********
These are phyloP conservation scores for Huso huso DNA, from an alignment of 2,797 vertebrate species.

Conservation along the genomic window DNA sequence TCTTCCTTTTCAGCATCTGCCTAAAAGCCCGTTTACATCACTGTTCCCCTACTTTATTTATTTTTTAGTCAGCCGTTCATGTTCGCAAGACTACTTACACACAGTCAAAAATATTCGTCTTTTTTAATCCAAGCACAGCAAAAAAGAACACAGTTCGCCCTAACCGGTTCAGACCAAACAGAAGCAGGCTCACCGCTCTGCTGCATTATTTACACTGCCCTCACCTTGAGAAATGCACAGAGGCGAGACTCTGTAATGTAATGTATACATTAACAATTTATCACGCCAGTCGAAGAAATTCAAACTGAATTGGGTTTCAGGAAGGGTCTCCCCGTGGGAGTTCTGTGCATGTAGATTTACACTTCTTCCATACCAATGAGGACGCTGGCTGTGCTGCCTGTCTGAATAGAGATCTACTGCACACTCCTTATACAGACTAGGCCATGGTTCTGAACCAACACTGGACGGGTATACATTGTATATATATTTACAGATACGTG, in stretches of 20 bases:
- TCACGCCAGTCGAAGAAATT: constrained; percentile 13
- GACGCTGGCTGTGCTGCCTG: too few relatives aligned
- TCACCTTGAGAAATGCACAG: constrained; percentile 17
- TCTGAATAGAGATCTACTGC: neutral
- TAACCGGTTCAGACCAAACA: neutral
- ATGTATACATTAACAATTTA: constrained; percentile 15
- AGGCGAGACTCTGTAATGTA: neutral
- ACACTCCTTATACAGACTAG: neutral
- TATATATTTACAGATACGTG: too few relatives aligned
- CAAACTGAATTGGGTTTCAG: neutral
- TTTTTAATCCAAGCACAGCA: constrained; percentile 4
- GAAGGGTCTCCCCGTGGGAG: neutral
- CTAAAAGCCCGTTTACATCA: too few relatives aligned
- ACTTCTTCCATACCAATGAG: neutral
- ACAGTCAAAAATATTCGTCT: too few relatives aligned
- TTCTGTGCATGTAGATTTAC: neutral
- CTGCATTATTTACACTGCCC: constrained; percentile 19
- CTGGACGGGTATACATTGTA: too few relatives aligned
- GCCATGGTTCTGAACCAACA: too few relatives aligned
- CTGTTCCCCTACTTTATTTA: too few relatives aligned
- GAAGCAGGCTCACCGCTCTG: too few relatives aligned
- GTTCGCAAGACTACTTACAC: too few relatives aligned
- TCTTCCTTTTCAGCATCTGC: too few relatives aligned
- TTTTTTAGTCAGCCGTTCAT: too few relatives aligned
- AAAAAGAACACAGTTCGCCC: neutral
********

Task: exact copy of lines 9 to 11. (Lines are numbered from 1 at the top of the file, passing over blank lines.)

- AGGCGAGACTCTGTAATGTA: neutral
- ACACTCCTTATACAGACTAG: neutral
- TATATATTTACAGATACGTG: too few relatives aligned